Her daughter experienced some significant struggles over the years, socially and academically, but, as her mother described it, had been able to progress through the school years up until that point “fairly unscathed.” At the time I met the mother, her daughter was a sophomore in high school. Friends were beginning to discuss life after high school and the process of applying to colleges during the upcoming junior year. The mother worried that her daughter was not “college material” based on her academic achievements to that point, which were well below where she should have been as a high school sophomore. Her daughter also recognized this, independently, and was devastated by the realization.
She knew she was working just as hard as her classmates. She had put in extra hours with study hall and tutors. Why wasn’t she capable of getting good grades?
This idea of relationship emerging most authentically from understanding is also true when we're talking about self-understanding. If our child is missing essential information about how their brain works differently, they have no context to draw upon in answer to the question of why they cannot do things as easily as siblings or peers. Without this key information about themselves, they are left to arrive at their own conclusions:
I must be stupid. I'm dumb. I am worthless. I'm a loser. I am not capable of doing anything right.
They come to believe they ARE a problem, instead of understanding that they HAVE a problem.
When working through the if’s, why’s, and when’s of disclosing to others about a child’s diagnosis and disability, I encourage parents to consider a few questions.
What is the fear underlying the decision to avoid disclosure?
Are there potential ways in which our child will be misunderstood if we allow that fear to prevent us from sharing more information with others about their disability?
In what ways could this play out?
When is the best time to disclose to a sibling, teacher, coach, or other important person in our child’s life (including the child his/herself)?
I always suggest that the best time is when there has been intentional space set aside to have the conversation. It’s an important conversation, one that deserves adequate space, time, and undivided attention to process and explore what this means to the person and their relationship with our child. The best time is also, if possible, before secondary behaviors start to present challenges in the relationship or environment. Prevention is always preferable to acting after problems present.
Some things to consider when planning this conversation:
What concrete examples do you have to illustrate what living with a brain-based condition means to your child? Take it from the abstract and general to the specific and concrete. Have examples of how each challenge plays out in their everyday life.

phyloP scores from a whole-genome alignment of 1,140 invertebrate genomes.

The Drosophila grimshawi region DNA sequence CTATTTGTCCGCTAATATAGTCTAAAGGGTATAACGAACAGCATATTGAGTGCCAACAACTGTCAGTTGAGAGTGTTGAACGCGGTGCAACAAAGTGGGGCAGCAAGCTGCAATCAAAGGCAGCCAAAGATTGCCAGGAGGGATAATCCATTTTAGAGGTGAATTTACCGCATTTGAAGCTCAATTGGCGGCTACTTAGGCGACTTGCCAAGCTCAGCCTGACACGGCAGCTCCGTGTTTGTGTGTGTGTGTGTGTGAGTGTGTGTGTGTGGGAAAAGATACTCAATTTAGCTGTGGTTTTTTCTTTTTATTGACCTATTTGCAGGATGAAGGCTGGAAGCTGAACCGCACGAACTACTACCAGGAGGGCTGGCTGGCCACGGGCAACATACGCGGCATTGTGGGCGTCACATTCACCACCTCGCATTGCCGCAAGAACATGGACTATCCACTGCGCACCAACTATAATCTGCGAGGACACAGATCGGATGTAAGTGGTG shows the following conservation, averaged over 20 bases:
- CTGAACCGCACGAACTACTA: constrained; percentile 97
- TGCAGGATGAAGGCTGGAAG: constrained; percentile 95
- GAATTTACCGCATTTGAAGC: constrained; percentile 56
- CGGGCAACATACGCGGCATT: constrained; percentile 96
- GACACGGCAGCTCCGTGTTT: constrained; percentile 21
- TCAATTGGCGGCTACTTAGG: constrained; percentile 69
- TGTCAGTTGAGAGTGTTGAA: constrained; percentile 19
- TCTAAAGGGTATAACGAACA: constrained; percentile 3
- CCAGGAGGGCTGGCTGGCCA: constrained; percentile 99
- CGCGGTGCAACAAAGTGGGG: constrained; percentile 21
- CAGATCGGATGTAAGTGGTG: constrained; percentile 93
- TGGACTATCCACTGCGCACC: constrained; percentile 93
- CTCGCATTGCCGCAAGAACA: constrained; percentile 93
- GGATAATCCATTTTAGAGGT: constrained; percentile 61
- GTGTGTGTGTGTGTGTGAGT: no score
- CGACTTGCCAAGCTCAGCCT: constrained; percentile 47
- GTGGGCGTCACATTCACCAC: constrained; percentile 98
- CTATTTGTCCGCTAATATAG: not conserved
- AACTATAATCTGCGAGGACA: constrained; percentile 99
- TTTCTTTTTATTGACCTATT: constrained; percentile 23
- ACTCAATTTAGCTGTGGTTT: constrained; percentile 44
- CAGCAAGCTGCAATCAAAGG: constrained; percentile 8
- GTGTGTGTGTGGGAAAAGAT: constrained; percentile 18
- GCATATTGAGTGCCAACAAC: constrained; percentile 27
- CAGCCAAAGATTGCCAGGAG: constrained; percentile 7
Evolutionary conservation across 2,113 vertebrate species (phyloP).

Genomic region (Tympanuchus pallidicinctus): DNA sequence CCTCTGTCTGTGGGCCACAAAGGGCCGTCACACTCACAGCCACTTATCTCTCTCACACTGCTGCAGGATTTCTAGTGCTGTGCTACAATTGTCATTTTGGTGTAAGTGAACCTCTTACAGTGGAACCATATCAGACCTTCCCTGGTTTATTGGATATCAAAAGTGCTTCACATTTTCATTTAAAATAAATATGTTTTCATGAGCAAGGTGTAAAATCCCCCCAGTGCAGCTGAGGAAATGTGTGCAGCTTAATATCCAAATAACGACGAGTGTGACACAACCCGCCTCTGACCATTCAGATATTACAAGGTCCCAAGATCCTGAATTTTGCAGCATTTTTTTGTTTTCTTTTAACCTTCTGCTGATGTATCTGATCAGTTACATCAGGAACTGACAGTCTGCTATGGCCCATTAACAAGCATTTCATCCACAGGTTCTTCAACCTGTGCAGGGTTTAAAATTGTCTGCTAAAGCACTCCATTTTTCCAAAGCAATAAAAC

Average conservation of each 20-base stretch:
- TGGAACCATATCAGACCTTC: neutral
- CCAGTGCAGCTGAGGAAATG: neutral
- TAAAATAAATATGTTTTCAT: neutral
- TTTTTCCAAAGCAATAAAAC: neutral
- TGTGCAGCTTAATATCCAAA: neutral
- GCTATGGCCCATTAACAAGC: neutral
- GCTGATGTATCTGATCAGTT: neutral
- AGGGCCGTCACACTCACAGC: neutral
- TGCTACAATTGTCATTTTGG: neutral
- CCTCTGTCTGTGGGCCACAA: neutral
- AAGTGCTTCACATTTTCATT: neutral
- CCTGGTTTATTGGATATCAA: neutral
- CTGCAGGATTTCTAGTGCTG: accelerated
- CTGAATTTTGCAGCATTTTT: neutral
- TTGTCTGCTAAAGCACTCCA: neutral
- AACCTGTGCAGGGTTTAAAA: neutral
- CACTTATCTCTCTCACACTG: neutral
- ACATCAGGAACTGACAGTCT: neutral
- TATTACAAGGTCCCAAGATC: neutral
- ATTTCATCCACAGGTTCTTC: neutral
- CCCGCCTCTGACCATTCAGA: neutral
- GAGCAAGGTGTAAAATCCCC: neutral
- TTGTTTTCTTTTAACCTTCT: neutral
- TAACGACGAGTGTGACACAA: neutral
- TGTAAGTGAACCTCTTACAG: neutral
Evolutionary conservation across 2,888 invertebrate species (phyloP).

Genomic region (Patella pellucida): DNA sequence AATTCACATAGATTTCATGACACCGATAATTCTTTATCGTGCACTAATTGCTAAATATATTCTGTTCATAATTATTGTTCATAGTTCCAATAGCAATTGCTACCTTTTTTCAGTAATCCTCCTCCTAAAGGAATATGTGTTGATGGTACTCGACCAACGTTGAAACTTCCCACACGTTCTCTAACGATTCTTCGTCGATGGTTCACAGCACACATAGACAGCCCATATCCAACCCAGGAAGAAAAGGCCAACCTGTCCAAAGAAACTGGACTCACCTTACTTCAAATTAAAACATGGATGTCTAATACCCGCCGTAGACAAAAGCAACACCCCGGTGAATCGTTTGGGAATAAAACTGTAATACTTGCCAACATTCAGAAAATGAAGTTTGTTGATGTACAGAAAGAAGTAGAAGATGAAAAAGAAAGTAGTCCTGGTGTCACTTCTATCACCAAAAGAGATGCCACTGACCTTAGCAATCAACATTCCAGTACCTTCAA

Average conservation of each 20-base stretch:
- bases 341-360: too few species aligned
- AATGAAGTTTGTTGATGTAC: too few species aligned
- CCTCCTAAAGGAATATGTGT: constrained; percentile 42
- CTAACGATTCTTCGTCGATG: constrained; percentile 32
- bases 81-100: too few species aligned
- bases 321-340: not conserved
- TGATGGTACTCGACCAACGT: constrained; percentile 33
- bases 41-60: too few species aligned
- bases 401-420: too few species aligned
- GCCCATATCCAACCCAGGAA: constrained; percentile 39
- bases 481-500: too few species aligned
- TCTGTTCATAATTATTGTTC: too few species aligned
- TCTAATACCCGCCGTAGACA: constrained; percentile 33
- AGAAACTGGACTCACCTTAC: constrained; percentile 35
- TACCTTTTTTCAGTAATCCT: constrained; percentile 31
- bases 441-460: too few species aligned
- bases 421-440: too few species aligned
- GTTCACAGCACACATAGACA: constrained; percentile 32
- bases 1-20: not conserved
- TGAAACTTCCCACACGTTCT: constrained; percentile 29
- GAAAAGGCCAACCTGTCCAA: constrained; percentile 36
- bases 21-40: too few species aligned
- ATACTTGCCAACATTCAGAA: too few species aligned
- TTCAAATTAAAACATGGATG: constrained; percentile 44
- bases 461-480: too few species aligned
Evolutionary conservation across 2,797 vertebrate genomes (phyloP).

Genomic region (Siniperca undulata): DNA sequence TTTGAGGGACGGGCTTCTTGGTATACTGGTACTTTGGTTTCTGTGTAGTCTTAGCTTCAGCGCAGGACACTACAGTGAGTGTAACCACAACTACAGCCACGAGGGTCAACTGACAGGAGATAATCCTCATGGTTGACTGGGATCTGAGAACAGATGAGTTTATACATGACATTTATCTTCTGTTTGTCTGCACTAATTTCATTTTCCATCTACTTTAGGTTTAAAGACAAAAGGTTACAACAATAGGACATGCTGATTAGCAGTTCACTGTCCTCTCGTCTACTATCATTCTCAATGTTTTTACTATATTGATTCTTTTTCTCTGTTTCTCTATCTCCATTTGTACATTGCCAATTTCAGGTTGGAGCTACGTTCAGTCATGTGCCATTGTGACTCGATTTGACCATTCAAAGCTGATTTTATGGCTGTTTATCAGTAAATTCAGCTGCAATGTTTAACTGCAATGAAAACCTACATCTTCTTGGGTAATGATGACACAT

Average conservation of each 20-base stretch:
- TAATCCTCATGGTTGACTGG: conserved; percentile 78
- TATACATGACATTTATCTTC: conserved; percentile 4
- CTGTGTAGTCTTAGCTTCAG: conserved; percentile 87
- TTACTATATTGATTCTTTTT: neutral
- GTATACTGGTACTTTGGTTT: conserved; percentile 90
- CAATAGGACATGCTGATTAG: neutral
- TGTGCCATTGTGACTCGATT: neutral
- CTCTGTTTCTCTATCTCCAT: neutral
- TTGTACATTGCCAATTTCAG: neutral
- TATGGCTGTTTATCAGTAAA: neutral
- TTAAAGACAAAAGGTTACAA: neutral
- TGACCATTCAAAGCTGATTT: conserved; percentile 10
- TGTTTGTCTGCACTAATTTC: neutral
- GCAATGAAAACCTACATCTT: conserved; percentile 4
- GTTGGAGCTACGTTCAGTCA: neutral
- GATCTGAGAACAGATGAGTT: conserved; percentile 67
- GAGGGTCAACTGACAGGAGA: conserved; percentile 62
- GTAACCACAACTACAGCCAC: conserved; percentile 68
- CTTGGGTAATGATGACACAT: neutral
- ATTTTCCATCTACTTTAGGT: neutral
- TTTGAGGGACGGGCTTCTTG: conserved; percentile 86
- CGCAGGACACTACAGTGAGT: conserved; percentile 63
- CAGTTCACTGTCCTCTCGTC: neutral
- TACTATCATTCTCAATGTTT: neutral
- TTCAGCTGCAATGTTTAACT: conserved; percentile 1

What are some ways this individual can support and accommodate your child? Have some ideas ready to share, and leave the option open for them to also make suggestions.
And be sure to share the good things, too. Often when we are parenting a child who struggles with seemingly simple, everyday tasks, we become focused on the challenges and forget to share all their wonderful strengths.
He is such a good listener, he just listens slowly.
She really wants to please.
He has a great sense of humor.
She is a sensitive and thoughtful friend, she just needs more coaching and support in how to be a friend.
Many of the neurobehavioral conditions can be diagnosis accompanied by stigma and shame for many people, not unlike a mental health diagnosis. The reasons behind disclosure apprehension— related to this and many other issues— run extraordinarily deep. But with education on the nature of the condition (that it is an invisible physical disability) and its implications for the way individuals with these conditions experience the world, I believe people and communities can shift their thinking to join us in supporting our children wherever they might be.
Our son, now in fifth grade, recently completed a class project where the assignment was to describe himself five different ways. One of the things he wrote down was, “I understand brain differences.” This is absolutely true, and because of this, he understands his sister who lives with FAS in ways that few people do.
Their relationship is loving, caring, and stronger because of it.
Interested in learning more about how to identify the brain tasks your child has difficulty with or about the work Eileen does with parents and parenting with a neurobehavioral approach? Visit eileendevine.com and reach out to her directly. She’d love to hear from you.
Eileen Devine, LCSW is a parent coach and consultant for families all over the world impacted by neurobehavioral conditions. She is also the founder of The Resilience Room, a close-knit membership community for parents of kids with neurobehavioral challenges. She lives with her husband and two amazing kids, one of whom happens to live with FAS. For more information, visit eileendevine.com.